That's one reason why Indiana's highly touted drive to attract high-paying biotech jobs is falling flat -- its workers lack the skills and education for such jobs. The Star recently boasted about biotech employers Eli Lilly in Indianapolis and Cook Instruments in Bloomington providing 7,200 Indiana jobs. This when the Indiana economy is currently losing over 15,000 jobs a month! Biotech in Indiana has shown itself to be just another economic growth pipe dream, akin to other quick-fix schemes developed in the past.
Turning to environmental and lifestyle matters, a Popular Science magazine listing of Green cities in the United States found none in Indiana, compared to three in Illinois, two in Michigan, and two even in Kentucky, a state Hoosiers like to look down upon.
"A Popular Science magazine listing of Green cities in the United States found none in Indiana, compared to three in Illinois, two in Michigan, and two even in Kentucky."
Indiana is last in receiving funds from the Centers for Disease Control (CDC) for preventing disease and injuries. That's because the state lacks a public health institute, and none of its colleges and universities have schools of public health. Hence no public health infrastructure.
Further, Indiana ranks 49th in funding from the Hospital Resources and Services Administration (HRSA), 35th in funding from the Assistant Secretary for Preparedness and Response for the Hospital Preparedness Program (ASPR), and 45th in state per capita spending for health care. Indiana is also the third most polluted state in the nation, following Alaska and Ohio.
The national Gallup/Healthways Well Being poll taken last spring determined that Indiana ranks 45th in the nation in overall quality of life, 29th in access to necessities, 35th in physical health, 42nd in "life evaluation" (how people evaluated their current lives and future expectations), 43rd in mental health, 45th in quality of work and 48th in healthy behavior. CDC statistics show that Indiana ranked fifth highest in percentage of adults who smoked in 2006, at 24.1 percent. The national average was 20.1 percent.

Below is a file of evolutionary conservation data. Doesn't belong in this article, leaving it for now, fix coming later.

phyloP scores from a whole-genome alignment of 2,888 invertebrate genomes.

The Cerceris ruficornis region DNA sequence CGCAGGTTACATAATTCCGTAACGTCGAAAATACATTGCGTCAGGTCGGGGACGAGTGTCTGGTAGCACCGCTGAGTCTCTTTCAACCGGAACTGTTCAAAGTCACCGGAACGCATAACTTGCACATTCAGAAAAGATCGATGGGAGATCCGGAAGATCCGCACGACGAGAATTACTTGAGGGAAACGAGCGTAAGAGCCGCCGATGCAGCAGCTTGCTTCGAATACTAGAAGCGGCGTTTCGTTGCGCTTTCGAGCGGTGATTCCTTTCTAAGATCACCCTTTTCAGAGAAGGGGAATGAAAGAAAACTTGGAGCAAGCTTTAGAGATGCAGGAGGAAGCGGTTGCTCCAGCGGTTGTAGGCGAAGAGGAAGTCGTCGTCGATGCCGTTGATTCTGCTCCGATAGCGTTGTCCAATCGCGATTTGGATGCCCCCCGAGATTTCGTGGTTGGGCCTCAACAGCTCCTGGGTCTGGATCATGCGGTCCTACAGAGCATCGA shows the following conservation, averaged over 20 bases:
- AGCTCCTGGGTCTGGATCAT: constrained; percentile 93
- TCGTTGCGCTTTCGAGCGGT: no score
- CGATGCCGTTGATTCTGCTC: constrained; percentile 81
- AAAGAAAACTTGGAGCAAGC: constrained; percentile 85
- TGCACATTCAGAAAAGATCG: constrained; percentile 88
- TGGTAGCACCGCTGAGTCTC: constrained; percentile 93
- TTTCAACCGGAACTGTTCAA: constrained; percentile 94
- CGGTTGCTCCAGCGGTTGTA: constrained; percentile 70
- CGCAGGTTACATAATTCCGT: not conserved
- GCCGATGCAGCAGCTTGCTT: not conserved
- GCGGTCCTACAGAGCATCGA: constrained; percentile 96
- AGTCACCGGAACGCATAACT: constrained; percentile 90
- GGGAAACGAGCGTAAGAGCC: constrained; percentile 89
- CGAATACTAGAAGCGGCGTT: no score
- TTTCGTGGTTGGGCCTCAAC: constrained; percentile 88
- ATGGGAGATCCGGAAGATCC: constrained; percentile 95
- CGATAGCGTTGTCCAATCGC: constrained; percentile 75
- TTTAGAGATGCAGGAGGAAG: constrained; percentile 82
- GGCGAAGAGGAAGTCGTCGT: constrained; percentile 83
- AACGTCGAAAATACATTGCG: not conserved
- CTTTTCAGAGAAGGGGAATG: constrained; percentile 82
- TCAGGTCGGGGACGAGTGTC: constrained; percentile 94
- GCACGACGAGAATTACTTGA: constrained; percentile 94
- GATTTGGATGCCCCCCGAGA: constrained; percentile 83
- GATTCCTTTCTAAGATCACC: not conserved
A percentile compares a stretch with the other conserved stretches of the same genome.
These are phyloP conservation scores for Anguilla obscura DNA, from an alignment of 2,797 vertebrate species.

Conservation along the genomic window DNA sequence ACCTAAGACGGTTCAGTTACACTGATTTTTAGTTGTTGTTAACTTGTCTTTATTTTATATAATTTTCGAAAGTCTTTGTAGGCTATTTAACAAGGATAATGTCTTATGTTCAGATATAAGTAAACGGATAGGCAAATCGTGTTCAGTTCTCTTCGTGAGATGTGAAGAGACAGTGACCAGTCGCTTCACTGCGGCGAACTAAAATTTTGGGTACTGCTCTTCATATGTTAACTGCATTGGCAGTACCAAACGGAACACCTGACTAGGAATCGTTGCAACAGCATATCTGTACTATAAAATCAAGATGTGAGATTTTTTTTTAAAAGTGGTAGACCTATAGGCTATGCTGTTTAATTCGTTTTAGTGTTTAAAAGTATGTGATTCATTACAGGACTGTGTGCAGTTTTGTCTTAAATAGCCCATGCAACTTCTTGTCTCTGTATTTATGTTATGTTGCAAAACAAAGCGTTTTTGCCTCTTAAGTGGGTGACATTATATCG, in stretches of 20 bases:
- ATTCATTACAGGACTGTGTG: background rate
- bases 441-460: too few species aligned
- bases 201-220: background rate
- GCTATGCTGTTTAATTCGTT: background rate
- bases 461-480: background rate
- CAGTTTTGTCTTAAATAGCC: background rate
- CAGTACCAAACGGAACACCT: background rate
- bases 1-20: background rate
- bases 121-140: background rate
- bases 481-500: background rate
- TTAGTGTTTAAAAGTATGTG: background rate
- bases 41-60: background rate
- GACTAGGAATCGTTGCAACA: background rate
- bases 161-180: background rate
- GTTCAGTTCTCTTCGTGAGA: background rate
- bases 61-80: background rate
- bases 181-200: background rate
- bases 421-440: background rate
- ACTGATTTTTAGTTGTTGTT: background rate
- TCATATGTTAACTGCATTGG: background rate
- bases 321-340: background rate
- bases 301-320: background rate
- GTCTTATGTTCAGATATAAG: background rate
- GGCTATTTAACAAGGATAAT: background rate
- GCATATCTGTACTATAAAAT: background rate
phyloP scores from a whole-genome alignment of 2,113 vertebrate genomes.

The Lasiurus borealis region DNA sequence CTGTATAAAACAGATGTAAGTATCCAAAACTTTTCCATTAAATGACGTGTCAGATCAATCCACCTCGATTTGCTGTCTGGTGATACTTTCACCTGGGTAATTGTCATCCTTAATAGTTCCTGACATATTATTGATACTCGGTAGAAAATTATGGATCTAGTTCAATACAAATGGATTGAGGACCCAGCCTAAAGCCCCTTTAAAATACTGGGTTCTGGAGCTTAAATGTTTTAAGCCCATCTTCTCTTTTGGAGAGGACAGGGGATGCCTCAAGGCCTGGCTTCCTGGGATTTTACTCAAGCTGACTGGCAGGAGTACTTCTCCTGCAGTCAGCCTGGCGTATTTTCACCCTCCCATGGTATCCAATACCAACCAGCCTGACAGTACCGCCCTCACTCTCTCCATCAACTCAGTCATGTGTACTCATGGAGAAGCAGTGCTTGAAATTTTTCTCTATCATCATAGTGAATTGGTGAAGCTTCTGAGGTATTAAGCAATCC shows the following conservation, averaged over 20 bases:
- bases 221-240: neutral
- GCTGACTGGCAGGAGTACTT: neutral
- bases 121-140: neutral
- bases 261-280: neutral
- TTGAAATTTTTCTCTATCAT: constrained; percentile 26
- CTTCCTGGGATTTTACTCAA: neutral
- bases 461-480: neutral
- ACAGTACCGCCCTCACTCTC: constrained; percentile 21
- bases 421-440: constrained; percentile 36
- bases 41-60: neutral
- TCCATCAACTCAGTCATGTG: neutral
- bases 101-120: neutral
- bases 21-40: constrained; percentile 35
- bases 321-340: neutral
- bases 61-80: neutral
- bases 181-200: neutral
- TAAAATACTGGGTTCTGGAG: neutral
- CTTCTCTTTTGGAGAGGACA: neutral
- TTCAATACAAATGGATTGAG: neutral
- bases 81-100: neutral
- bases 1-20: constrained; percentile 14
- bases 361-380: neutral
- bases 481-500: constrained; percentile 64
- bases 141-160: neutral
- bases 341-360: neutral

Indiana also ranked as the 16th most obese state in the nation in 2008, with 27.4 percent of its adult residents obese, with that percentage essentially holding steady; but an improvement in ranking over what it once was (Indiana had ranked fourth in obesity as recently as 2004) only because the obesity rate increased in 23 states.
The mental health advocacy group, National Alliance on Mental Illness (NAMI), gave Indiana a grade of D for its public mental health-care system. (To be fair, however, 20 other states also received Ds, and D was the national average.) Indiana's low grade is due principally to its flat-rate spending on mental health for the past several years and its tendency to incarcerate the mentally ill for minor offenses rather than steer them into treatment.
NAMI's evaluation is based more on quantity and accessibility of services rather than quality, so that, if the testimonies of Indiana mental health consumers on the quality of psychiatric services received were factored in, Indiana's overall grade might well be F.
Indiana's General Assembly was called "America's worst legislature" by the late Harrison Ullman, Editor Emeritus of Indianapolis's NUVO Newsweekly and inductee into the Indiana Journalism Hall of Fame. Its process for determining the state budget is ranked second-worst in the country.